# Problems of Geometry Transformation with Solutions

Geometry transformation is one of thing you’ll learn at the phase of middle and high school. You will learn about the change of position and size of objects by using mathematical principles. There are $5$ types of transformations to study: translation, reflection, rotation, dilatation, and transformation by matrix.
Here we provide you a set of solved problems about geometry transformation to make you learn more and test your understanding. We hope it helps you.

### Quote by Paulo Coelho

If you lose something/someone but you found yourself, you won.

Problem Number 1
Given that point $P'(3,-13)$ is the image of point $P$ under translation $T = \begin{pmatrix}-10 \\ 7 \end{pmatrix}$. The coordinates of point $P$ are $\cdots \cdot$
A. $(13,-20)$               D. $(-5,-4)$
B. $(13,-4)$                 E. $(-5,-20)$
C. $(4,20)$

Solution

Translation rule is explained as follows. Suppose a point $(x, y)$ is to be translated by $T = \begin{pmatrix} a \\ b \end{pmatrix}$, so that its image’s coordinates are given by
$\begin{pmatrix} x’ \\ y’ \end{pmatrix} = \begin{pmatrix} x \\ y \end{pmatrix} + \begin{pmatrix} a \\ b \end{pmatrix}$
Given: $P'(3,-13)$ is to be translated by $\begin{pmatrix}-10 \\ 7 \end{pmatrix}$, so we have
\begin{aligned} \begin{pmatrix} 3 \\-13 \end{pmatrix} & = \begin{pmatrix} x \\ y \end{pmatrix} + \begin{pmatrix}-10 \\ 7 \end{pmatrix} \\ \begin{pmatrix} x \\ y \end{pmatrix} & = \begin{pmatrix} 3 \\-13 \end{pmatrix}- \begin{pmatrix}-10 \\ 7 \end{pmatrix} \\ \begin{pmatrix} x \\ y \end{pmatrix} & = \begin{pmatrix} 13 \\-20 \end{pmatrix} \end{aligned}
Thus, the coordinates of point $P$ are $\boxed{(13,-20)}$

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Problem Number 2
The coordinates of the image of point $P(a,b)$ under rotation about the origin $(0,0)$ by $-90^{\circ}$ are $P'(-10,-2)$. The value of $a+2b = \cdots \cdot$
A. $-18$               C. $8$                  E. $22$
B. $-8$                 D. $18$

Solution

The rotation rule is given as follows.
The coordinates of the image of point $(x, y)$ after being rotated about the origin by $\theta$ counter clockwise are given by
$\begin{pmatrix} x’ \\ y’ \end{pmatrix} = \begin{pmatrix} \cos \theta &-\sin \theta \\ \sin \theta & \cos \theta \end{pmatrix} \begin{pmatrix} x \\ y \end{pmatrix}$
For $(x’, y’) = (-10,-2)$ and $\theta =-90^{\circ}$, we have
\begin{aligned} \begin{pmatrix}-10 \\-2 \end{pmatrix} & = \begin{pmatrix} \cos (-90^{\circ}) &-\sin (-90^{\circ}) \\ \sin (-90^{\circ}) & \cos (-90^{\circ}) \end{pmatrix} \begin{pmatrix} x \\ y \end{pmatrix} \\ \begin{pmatrix}-10 \\-2 \end{pmatrix} & = \begin{pmatrix} 0 & 1 \\-1 & 0 \end{pmatrix} \begin{pmatrix} x \\ y \end{pmatrix} \\ \begin{pmatrix}-10 \\-2 \end{pmatrix} & = \begin{pmatrix} y \\-x \end{pmatrix} \end{aligned}It is obtained that $y =-10$ and $x = 2$. Thus, the coordinates of point $P$ are $(2,-10$). As of that, $a=2$ dan $b=-10$, hence $\boxed{a+2b=2+2(-10)=-18}$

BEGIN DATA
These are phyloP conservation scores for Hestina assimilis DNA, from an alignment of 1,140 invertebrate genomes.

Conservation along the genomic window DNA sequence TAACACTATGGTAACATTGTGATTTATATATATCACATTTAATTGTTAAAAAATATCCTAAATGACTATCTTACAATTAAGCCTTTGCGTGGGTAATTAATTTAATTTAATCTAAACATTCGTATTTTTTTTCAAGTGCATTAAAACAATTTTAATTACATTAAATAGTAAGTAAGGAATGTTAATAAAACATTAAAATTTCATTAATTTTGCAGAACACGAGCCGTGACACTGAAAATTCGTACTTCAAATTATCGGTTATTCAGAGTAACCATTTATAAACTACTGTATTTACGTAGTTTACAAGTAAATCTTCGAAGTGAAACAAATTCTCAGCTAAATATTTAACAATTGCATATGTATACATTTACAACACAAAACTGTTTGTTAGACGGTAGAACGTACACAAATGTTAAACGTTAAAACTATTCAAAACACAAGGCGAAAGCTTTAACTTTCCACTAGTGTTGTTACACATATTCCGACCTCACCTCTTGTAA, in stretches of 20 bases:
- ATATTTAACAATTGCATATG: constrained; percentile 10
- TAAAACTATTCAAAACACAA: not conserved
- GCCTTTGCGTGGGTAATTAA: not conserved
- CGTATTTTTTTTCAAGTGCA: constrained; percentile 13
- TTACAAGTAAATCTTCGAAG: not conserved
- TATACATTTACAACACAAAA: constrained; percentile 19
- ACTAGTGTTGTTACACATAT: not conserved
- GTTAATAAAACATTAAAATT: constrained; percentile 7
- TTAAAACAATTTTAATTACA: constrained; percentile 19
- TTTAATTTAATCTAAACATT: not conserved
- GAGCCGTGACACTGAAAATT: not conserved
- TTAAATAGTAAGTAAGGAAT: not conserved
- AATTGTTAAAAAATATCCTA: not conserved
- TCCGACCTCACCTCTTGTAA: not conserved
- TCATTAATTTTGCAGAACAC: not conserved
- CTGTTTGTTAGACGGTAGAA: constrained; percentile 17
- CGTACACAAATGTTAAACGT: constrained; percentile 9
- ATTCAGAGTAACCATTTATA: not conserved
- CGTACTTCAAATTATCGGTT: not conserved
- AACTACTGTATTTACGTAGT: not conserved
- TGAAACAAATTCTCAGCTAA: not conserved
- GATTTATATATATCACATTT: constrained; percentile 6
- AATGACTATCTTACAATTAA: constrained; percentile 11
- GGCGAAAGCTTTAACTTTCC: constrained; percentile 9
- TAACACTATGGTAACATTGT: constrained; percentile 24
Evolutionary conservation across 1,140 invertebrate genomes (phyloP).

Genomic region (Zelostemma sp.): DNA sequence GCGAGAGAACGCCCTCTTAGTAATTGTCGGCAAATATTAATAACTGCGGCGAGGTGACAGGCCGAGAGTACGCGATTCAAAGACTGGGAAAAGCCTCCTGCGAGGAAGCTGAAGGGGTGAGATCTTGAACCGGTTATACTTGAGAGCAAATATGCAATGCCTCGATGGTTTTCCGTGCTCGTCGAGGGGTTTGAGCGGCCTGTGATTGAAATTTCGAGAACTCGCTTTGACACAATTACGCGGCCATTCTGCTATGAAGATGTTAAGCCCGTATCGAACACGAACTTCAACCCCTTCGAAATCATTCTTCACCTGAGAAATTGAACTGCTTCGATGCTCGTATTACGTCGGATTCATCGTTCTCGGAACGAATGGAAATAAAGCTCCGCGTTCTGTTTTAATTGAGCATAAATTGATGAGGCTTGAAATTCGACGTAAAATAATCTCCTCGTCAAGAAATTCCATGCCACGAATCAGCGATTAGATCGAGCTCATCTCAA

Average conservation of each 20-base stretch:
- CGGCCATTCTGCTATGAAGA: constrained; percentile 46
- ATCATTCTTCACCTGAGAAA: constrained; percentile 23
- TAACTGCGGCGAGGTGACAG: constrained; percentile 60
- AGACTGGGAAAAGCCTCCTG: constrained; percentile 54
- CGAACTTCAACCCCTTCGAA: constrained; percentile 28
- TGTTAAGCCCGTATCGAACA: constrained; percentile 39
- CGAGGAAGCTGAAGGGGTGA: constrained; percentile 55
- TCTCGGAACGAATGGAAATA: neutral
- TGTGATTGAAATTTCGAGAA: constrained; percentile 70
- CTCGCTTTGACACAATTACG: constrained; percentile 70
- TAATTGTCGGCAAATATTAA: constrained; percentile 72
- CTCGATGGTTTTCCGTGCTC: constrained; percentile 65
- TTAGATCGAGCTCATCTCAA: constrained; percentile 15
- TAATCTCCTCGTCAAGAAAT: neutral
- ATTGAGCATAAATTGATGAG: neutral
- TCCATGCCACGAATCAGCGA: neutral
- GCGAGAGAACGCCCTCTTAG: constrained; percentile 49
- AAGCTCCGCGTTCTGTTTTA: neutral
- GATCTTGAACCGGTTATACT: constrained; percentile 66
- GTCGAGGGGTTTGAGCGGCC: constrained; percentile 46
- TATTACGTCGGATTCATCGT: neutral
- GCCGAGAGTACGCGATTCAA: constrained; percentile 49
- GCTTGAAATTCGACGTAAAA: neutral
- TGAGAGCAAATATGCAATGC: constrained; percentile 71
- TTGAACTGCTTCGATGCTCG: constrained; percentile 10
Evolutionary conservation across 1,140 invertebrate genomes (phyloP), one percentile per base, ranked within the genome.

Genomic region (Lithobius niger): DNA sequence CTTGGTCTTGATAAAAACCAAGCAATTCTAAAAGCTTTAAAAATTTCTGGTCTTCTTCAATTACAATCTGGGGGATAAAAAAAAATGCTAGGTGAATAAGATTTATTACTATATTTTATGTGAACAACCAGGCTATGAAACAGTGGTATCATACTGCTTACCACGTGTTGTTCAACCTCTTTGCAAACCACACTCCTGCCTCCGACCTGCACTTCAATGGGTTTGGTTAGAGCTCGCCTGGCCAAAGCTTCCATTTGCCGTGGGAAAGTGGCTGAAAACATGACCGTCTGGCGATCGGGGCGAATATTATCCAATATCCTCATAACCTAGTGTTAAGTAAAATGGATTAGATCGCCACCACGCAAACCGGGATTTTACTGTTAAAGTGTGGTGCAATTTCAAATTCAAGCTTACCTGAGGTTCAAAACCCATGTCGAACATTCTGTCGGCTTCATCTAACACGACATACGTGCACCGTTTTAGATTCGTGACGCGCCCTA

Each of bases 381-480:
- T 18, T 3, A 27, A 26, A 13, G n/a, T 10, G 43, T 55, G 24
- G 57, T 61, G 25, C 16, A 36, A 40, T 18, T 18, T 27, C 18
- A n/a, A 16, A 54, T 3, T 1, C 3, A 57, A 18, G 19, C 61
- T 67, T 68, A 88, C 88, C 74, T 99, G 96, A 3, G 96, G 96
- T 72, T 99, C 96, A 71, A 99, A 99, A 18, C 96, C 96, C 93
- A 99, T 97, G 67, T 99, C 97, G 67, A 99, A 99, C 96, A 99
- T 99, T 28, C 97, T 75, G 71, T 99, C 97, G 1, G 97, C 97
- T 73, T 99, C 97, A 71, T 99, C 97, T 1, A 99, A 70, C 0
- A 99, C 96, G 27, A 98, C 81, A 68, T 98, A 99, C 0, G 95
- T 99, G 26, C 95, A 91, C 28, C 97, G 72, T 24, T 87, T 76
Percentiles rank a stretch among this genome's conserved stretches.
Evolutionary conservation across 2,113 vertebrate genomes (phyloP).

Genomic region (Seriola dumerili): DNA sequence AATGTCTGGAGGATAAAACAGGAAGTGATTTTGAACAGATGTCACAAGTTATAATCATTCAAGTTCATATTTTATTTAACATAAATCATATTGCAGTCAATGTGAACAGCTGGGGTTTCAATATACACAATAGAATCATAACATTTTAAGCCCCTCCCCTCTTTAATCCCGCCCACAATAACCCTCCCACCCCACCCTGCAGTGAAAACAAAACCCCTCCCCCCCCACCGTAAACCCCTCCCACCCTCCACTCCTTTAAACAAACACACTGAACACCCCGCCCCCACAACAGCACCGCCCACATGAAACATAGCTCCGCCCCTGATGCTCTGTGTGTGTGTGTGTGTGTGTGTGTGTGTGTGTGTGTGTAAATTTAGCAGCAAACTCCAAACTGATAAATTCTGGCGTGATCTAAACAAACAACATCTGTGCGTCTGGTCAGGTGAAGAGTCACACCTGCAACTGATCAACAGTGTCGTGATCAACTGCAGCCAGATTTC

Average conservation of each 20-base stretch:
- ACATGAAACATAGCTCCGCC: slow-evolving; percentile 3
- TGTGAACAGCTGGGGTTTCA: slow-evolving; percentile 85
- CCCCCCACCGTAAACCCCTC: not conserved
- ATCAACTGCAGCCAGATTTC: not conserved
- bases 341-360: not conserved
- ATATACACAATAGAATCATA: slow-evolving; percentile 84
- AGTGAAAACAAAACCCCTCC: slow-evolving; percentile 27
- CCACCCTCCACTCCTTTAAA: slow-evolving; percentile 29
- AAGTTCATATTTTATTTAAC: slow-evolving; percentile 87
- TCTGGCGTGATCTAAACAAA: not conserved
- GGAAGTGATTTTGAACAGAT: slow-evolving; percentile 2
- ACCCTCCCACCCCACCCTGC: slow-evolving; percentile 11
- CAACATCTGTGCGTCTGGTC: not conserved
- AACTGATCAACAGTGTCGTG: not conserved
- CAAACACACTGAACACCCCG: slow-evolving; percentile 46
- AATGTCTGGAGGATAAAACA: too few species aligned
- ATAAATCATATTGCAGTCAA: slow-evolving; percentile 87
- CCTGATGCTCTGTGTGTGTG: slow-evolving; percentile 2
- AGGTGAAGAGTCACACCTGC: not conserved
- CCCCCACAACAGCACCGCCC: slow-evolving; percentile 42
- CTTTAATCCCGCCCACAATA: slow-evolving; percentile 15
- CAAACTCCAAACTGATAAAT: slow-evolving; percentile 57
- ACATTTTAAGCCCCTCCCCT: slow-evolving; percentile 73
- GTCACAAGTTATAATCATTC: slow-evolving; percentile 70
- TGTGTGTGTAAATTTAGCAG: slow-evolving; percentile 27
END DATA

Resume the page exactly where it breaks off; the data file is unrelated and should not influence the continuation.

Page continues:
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Problem Number 3
The coordinates of the image of point $A$ with $A(-1,4)$ after being reflected across the line $y=-x$ are $\cdots \cdot$
A. $A'(4,1)$                   D. $A'(4,3)$
B. $A'(-4,1)$                E. $A'(-4,-1)$
C. $A'(4,-1)$

Solution

If a point $A(x, y)$ is reflected across the line $y=-x$, then the image is given by $A’ = (-y,-x)$.
By following this fact, the coordinates of the image of point $A(-1,4)$ are $A'(-4, 1)$.

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Problem Number 4
The coordinates of the image of point $P(5,4)$ after being dilated around $(-2, -3)$ by a scale factor of $-4$ are $\cdots \cdot$
A. $(-30,-31)$             D. $(-14,-1)$
B. $(-30,7)$                  E. $(-14,-7)$
C. $(-26,-1)$

Solution

Given $P(x, y) = P(5,4)$. The center of dilation is $(a, b) = (-2,-3)$ and $k =-4$.
Suppose the image point lies on $(x’, y’)$. By following the dilation rule, this yields
\begin{aligned} x’ & = k(x-a) + a \\ & =-4(5-(-2)) + (-2) \\ & =-4(7)-2 =-30 \end{aligned}
\begin{aligned} y’ & = k(y-b) + b \\ & =-4(4-(-3))- 3 \\ & =-4(7)-3=-31 \end{aligned}
Thus, the coordinates of the image of point $P(5,4)$ under said dilation are $(-30, -31)$.

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Problem Number 5